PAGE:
Revealed! MPs plot against the Union flag

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Indy Politics

Sound the bugle, the Union flag may be coming down. MPs will this week seek to blow away centuries of tradition with an assault on the "outdated" rules on the flying of national flags from official buildings.

Sound the bugle, the Union flag may be coming down. MPs will this week seek to blow away centuries of tradition with an assault on the "outdated" rules on the flying of national flags from official buildings.

Minor royal birthdays and obscure parliamentary occasions should no longer qualify for the honour; instead the standard should be hoisted only to mark events of genuine national celebration or remembrance, they say.

Currently there are 19 days each year on which national flags should be hoisted, according to protocol experts in the Lord Chamberlain's office.

Tom Watson, Labour MP for West Bromwich East, says the list no longer reflects modern life and should be overhauled. A glance at the dates suggests he has a point.

While few would begrudge an outward show of national pride on Remembrance Day, those sent to raise the standard on 20 January each year might wonder whether the Countess of Wessex's birthday is really a cause for national rejoicing.

The Queen, as one might expect, has the flag flying most often; not only are both her birthdays honoured, the anniversaries of her coronation, accession and wedding are designated dates.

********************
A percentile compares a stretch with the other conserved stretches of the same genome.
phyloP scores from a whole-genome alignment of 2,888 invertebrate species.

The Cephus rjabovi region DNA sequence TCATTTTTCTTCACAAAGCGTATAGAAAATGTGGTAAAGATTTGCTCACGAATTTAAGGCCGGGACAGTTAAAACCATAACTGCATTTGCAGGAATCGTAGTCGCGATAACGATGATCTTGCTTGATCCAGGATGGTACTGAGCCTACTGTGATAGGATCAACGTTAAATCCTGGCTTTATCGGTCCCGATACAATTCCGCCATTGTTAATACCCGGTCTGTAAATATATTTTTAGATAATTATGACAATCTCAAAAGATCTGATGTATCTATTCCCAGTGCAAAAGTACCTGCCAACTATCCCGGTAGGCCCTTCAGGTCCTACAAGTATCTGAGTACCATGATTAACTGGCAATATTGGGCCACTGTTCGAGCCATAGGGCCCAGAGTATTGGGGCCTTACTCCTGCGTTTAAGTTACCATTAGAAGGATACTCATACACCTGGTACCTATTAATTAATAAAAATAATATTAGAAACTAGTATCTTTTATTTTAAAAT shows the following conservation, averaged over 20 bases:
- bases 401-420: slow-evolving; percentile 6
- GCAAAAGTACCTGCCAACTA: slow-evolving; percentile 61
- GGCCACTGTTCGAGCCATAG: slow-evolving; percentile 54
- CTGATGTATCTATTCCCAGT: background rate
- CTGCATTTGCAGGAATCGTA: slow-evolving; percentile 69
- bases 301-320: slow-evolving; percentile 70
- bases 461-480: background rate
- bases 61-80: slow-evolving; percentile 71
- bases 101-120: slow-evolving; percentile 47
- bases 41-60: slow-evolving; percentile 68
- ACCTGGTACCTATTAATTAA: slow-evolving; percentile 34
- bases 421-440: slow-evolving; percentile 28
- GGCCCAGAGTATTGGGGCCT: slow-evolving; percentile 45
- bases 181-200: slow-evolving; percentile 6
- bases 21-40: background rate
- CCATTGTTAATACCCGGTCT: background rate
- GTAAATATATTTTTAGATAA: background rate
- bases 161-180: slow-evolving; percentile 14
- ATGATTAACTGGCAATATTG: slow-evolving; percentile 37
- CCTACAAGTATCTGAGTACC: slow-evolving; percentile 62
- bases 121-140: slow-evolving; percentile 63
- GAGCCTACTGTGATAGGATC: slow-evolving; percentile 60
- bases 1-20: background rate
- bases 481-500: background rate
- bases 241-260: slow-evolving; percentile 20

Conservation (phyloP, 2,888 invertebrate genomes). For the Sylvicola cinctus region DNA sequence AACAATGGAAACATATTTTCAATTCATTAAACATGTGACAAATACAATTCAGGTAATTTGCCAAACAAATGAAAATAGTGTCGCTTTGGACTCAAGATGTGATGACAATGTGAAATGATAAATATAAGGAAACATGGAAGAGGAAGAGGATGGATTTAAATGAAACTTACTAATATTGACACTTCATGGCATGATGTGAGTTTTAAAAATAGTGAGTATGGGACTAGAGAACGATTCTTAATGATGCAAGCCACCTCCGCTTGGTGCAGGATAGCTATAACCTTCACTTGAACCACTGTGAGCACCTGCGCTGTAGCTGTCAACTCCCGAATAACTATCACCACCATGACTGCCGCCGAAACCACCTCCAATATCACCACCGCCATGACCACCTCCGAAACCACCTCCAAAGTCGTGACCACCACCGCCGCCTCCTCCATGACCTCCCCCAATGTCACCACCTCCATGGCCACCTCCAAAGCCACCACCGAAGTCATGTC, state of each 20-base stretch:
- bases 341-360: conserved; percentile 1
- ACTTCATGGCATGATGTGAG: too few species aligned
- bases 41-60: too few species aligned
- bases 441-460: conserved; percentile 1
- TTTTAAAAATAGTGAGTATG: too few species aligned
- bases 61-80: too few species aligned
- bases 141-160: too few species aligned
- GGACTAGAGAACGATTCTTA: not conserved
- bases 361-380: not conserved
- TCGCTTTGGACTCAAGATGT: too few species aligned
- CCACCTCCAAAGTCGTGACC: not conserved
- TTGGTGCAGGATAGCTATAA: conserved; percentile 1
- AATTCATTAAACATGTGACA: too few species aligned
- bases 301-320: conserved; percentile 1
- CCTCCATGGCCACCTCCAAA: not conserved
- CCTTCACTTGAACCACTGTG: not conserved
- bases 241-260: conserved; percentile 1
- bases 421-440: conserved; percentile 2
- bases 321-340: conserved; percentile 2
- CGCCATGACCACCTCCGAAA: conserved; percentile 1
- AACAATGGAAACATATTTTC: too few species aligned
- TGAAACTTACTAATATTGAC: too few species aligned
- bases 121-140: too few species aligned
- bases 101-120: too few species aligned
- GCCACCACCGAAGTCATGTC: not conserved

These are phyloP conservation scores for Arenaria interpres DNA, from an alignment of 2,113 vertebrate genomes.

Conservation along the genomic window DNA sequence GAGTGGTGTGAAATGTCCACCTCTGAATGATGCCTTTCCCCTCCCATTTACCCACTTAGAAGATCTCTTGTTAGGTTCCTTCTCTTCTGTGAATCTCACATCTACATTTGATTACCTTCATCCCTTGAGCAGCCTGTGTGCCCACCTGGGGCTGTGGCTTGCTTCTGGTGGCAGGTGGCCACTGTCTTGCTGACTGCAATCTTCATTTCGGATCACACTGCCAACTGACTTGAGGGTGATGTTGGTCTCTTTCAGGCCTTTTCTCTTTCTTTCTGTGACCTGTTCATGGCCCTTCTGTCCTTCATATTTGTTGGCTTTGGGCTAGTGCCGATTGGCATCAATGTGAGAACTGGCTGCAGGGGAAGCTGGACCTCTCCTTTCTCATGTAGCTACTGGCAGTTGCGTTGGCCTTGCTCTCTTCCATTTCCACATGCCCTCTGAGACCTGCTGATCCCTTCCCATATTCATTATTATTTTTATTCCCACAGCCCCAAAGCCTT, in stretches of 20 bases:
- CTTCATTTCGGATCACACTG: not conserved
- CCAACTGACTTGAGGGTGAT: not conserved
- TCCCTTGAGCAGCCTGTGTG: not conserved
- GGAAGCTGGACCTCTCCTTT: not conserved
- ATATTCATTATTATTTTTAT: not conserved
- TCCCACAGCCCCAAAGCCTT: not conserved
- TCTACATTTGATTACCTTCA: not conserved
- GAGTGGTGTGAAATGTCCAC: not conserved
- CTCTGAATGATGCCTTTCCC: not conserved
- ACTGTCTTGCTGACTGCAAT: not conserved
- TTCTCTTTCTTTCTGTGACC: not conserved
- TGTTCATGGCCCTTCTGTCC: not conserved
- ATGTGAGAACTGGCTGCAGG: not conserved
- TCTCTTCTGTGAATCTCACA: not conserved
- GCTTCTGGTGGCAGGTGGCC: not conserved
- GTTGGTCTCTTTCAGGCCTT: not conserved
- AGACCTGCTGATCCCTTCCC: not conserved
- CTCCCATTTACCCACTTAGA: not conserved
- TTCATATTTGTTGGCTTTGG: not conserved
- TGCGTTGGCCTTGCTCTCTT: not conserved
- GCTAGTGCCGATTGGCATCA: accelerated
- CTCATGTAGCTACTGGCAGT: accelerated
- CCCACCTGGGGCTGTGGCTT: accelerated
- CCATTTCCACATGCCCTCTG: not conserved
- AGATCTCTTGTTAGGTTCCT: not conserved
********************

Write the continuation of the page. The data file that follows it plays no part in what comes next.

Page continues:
It would be wrong to suggest that the Royal Family is the only much-loved institution that the rules favour. The European Union and the Commonwealth are also accorded the honour.

"The whole thing has become a bit of a nonsense," Mr Watson said last night. "Symbols are important to a nation and it is dangerous if they become irrelevant."

Mr Watson is to table a Commons motion this week that calls for responsibility for the list of designated dates, currently shared between the Royal Household and the Department of Culture, Media and Sport, to be handed to an independent commission.

Handing responsibility for the list of designated flag days to an independent body would raise the possibility of standards being hoisted for red-letter days in the sporting calendar and other events of popular culture.

The FA Cup final might become a candidate, although it is difficult to see all the nations and provinces of the UK uniting in demands to fly the flag for the England football team.

Mr Watson's proposal has drawn fire from royalists. Lord St John of

Fawsley said: "I would regret any reduction in the number of days that flags are flown. They brighten up public buildings and lift people's spirits."

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